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"You're home, you should be happy here, but it's not home, home is 7,000 miles away." (Audio interview, 1:20:26)

   Todd B. Walton
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War: Iraq War, 2003-2011
Branch: Army
Unit: 1057th Truck Company; 1618th Transportation Company; Army National Guard
Service Location: Iraq; Kuwait
Rank: Sergeant
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Prior to deploying to Iraq with the Nebraska National Guard, Sergeant Todd "Walt" Walton had four years as an Army medic under his belt. Though accustomed to life in the service, Walton's time in Iraq still posed certain hardships, such as leaving his young children and dealing with the oppressive heat and ever-present sandstorms. The challenges didn't end with his return to the States: After so many months in a combat zone, "normal" life came as a shock. Pieces of trash on the street appeared to him as potential homemade explosive devices; the grocery store and kitchen cupboards presented an overwhelming array of choices. His interview offers a glimpse of the disorientation that many soldiers experience at the end of deployment.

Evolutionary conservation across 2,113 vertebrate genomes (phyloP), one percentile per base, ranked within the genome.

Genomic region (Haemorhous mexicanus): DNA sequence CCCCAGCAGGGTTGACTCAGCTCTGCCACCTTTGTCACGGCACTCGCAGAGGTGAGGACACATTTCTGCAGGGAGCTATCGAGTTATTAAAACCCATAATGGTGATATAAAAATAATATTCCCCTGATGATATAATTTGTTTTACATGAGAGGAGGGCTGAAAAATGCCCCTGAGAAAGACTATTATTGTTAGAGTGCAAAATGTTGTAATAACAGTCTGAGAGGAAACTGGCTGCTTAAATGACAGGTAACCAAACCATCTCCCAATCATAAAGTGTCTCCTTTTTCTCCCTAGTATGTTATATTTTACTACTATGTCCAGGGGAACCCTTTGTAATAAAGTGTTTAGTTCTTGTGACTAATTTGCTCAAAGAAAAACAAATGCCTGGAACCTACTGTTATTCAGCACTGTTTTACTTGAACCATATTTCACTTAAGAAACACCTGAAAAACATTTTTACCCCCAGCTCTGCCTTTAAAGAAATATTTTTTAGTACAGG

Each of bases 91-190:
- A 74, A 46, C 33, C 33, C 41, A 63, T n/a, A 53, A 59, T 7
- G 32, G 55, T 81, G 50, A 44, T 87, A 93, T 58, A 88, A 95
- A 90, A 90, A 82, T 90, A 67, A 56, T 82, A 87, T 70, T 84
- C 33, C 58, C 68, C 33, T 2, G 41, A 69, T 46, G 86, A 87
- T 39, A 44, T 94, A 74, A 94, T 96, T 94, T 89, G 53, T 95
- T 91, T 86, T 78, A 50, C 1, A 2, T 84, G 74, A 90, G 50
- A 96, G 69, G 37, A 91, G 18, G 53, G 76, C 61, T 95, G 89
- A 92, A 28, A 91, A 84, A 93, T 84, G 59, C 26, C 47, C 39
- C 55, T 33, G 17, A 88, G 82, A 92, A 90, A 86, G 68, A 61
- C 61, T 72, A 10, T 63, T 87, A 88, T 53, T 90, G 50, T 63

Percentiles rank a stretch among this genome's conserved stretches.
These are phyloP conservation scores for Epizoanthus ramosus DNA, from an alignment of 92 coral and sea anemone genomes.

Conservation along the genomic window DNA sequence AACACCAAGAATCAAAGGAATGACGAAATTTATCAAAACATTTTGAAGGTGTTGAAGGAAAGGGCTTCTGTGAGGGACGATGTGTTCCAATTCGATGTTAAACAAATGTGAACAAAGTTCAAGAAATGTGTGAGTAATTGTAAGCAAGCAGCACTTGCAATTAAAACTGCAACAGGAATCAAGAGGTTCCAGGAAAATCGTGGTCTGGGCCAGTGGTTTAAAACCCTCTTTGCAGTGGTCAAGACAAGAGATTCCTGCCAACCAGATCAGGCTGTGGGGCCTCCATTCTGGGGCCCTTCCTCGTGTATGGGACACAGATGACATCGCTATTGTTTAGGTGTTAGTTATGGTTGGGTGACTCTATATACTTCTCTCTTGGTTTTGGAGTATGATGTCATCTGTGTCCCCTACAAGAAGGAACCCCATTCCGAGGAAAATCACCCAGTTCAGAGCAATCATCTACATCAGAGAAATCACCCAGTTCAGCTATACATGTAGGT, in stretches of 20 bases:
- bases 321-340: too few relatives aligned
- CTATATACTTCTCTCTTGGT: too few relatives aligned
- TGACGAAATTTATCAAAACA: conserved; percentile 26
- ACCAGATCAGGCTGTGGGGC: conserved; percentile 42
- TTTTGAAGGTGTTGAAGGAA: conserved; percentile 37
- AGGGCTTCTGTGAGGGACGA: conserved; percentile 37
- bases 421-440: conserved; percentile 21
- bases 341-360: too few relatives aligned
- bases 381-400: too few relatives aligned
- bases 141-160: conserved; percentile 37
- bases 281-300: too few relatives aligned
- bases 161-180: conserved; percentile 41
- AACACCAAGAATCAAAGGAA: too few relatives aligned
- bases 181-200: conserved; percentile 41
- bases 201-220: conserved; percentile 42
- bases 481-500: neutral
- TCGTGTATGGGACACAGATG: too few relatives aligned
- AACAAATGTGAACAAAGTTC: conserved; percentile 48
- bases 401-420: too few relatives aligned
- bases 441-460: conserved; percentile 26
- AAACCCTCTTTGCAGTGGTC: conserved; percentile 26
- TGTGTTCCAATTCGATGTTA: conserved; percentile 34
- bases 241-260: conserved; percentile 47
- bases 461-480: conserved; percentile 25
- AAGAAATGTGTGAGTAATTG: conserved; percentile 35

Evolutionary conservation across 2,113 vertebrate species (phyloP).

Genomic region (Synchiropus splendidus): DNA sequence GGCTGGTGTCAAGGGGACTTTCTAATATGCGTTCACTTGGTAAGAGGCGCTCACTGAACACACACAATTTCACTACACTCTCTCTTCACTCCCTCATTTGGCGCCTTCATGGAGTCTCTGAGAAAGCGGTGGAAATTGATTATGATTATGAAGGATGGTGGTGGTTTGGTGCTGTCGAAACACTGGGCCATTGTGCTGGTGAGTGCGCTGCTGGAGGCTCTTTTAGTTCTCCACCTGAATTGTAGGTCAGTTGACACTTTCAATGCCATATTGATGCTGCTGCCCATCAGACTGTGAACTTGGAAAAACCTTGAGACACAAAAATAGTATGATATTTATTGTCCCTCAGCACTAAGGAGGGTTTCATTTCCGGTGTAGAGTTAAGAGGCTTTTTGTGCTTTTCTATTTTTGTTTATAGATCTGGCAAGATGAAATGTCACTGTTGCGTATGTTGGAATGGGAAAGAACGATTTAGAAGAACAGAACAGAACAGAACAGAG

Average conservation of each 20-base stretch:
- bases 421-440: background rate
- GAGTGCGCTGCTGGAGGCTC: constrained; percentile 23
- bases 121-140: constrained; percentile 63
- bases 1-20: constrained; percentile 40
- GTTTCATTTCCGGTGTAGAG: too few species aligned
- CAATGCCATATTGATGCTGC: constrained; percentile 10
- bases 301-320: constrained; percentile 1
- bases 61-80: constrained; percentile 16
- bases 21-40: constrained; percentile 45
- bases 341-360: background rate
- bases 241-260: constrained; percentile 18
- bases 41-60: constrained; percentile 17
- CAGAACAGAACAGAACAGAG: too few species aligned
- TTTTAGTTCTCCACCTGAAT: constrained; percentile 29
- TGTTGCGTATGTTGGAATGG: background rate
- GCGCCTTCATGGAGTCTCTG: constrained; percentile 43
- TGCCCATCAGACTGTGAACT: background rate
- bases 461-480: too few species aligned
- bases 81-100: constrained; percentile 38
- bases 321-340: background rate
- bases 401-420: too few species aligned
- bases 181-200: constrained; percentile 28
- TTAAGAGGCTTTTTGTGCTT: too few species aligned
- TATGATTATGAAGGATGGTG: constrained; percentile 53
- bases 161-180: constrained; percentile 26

Interview (Audio)
»Interview Highlights  (3 clips)
»Complete Interview 
Download: audio (88 min.)
»Transcript
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 Audio (Interview Excerpts) (3 items)
Calling his wife to say he was coming home; hearing his wife sound happier than she had in a long, long time; difficulty transitioning to being home. (04:05) The shock of coming home; his kids growing up so much in his absence; finding himself scanning rooftops and freeway overpasses for snipers. (08:28) Observing the changes in Iraq from the time he arrived to the time he left; rise of capitalism after the end of Saddam's reign; coming home and not taking the everyday pleasures of life for granted. (11:23)
  
 

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  October 26, 2011
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